Only if we are capable of climbing, only then can we build . . . Climbing is the basic character of Being, in keeping with which mortals exist. Perhaps this attempt to think about climbing and building will bring out somewhat more clearly that building belongs to climbing and how it receives its essence from climbing. Enough will have been gained if climbing and building have become worthy of questioning and thus have remained worthy of thought. But that thinking itself belongs to climbing in the same sense as building, although in a different way, may perhaps be attested to by the course of thought here attempted. Building and thinking are, each in its own way, inescapable for climbing. The two, however, are also insufficient for climbing so long as each busies itself with its own affairs in separation, instead of listening to the other. They are able to listen if both—building and thinking—belong to climbing, if they remain within their limits and realize that the one as much as the other comes from the workshop of long experience and incessant practice.

Monitor Rock (aka Schurman Rock)

[1] See René Daumal, Mt. Analogue: A Tale of Non-Euclidean and Symbolically Authentic Mountaineering Adventures, trans. Carol Cosman (New York: Overlook Press, 2004).
[2] Martin Heidegger, “The Origin of the Work of Art,” in Basic Writings, ed. David Farrell Krell (San Francisco: Harper, 1993), 171.
[3] Gaston Bachelard, Poetics of Space, trans. Maria Jolas (Boston: Beacon, 1964), 51.
[4] Lao Tzu, Tao Teh Ching, trans. John C. H. Wu (Boston: Shambala, 1989), 23.
[5] Gaston Bachelard, Poetics of Space, 68.
[6] I am coining the word from Ancient Greek πετροβατικός ‘given to rock-climbing’.
[7] John Ruskin, “Of Mountain Beauty,” Modern Painters, Volume IV,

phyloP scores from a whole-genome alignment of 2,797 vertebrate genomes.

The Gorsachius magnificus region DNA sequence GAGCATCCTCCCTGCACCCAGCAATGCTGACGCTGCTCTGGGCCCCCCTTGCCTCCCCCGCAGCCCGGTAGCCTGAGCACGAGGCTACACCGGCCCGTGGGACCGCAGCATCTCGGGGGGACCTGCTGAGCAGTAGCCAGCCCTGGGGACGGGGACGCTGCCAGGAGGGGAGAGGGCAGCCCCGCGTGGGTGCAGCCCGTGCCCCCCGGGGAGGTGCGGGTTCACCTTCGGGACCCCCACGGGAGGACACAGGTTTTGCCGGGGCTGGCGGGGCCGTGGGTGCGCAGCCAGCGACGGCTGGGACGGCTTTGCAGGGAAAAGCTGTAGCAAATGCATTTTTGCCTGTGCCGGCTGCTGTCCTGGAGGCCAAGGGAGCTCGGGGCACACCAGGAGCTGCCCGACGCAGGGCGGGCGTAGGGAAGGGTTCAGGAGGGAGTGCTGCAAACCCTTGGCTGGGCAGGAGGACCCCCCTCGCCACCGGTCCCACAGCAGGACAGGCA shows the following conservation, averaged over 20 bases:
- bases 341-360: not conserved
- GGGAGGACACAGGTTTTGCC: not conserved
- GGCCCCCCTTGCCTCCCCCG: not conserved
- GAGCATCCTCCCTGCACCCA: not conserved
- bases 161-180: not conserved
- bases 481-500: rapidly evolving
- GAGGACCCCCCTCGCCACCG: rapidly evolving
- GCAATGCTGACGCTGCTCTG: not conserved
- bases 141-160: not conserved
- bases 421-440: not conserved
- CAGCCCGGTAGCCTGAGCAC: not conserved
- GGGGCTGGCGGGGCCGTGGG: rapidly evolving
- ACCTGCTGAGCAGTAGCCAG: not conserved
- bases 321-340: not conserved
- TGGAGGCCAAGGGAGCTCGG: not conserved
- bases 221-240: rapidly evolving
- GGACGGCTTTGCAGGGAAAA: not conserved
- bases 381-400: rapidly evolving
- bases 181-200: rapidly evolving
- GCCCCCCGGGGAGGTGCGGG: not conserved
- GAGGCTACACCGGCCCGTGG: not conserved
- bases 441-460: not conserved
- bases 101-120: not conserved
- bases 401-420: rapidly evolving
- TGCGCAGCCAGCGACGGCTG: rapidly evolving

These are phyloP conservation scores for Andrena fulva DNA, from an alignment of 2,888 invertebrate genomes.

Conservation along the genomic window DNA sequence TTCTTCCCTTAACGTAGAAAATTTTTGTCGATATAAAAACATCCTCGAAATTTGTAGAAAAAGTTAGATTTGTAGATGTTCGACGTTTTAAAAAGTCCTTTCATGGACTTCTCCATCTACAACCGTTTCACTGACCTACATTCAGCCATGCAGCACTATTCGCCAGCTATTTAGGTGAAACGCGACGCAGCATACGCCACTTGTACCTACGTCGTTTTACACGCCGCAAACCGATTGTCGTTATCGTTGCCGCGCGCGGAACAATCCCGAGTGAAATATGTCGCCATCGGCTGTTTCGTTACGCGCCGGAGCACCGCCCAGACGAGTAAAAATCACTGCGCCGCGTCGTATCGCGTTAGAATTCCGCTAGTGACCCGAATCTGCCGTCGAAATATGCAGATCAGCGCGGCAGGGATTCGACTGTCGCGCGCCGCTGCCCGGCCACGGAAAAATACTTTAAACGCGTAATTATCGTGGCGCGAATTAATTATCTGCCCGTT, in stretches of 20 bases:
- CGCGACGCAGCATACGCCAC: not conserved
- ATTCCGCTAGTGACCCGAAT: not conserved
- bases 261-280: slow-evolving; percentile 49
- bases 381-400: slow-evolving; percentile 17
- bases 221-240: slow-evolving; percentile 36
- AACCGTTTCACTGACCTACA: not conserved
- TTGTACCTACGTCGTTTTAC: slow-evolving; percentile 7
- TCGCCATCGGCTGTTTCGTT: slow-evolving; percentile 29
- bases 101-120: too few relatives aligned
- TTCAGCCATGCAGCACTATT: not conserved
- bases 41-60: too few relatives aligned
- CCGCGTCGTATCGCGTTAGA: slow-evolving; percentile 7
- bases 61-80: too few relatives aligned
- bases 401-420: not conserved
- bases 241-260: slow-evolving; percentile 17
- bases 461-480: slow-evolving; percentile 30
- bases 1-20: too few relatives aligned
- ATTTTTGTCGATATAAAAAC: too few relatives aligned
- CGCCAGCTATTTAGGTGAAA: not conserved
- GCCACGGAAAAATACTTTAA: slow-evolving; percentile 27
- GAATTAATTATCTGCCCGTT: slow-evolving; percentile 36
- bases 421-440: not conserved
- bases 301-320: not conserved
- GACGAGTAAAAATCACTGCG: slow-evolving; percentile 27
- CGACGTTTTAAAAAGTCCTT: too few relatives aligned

[8] The name Hans (John), from Hebrew Yôḥānān, means ‘graced by YHWH [God]’. Norwegian hell, meaning ‘cave, overhanging cliff’ and cognate with English hell, derives from the root *kel- ‘to cover, conceal, save’. So there is something playfully symbolic, at the verbal level, in the present fact that the hardest route in the world, named Silence and climbed by the tautologously named Adam Ondra (lit. ‘man man’ or ‘manly man/earth’, from Greek aner, andros, ‘man’ and Hebrew adam, ‘man, human,’ fr. adamah, ‘earth’; cf. human, fr.  root *dhghem- ‘earth’)—“Life wants to climb and to overcome itself by climbing” (Nietzsche)—hangs there like an open secret upon climbing’s inverted horizon. Indeed the crux move of Silence, involving a full body inversion, performs the self-inversion that the spiritual ascent of man as arbor inversa, “a plant whose roots are not in earth, but in the heavens” (Plato, Timaeus, 90a), necessarily involves. See A. B. Chambers, “‘I was but an inverted Tree’: Notes Toward the History of an Idea,” Studies in the Renaissance 8 (1961): 291-9. In hermetic terms, as “the Fall of Adam [is] the passage from a spiritual gravitational system . . . to a terrestrial gravitational system,” so spiritual freedom “live[s] under the sign of celestial gravitation instead of that of terrestrial gravitation,” via the inversion represented in the figure of the Hanged Man as symbol of the human reordered according its highest will: “The other characteristic trait of the spiritual man is that he is upside down. This means to say, firstly, that the ‘solid ground’ under his feet is found above, whilst the ground below is only the concern and perception of the head. Secondly, it means to say that his will is connected with heaven and is found in immediate contact (not by the intermediary of thought and feeling) with the spiritual world. This is in such a way that his will ‘knows’ things that the head — his thinking—still does not know, and so that it is the future, the celestial designs for the future, which work in and through his will rather than experience and memory of the past. He is therefore literally the ‘man of the future’, the final cause being the element activating his will. He is the ‘man of desire’ . . . the man whose will is set high, above the powers of the head —above thought, imagination and memory” (Anonymous, Meditations on the Tarot: A Journey into Christian Hermeticism, trans. Robert Powell [New York: Putnam, 1985], 316). Similarly, Aleister Crowley’s brief guide of 1898 to the Y-Boulder at Wasdale Head lists twenty-two problems, the first and last being inverted variations of “The Easy Way”: “1. The Easy Way . . . 22.  The Easy Way. Feet first. Face inwards” (John Gill, Origins of Bouldering, “The way up and the way down are one and the same” (Heraclitus: The Complete Fragments, trans. William Harris, n.p., 2010).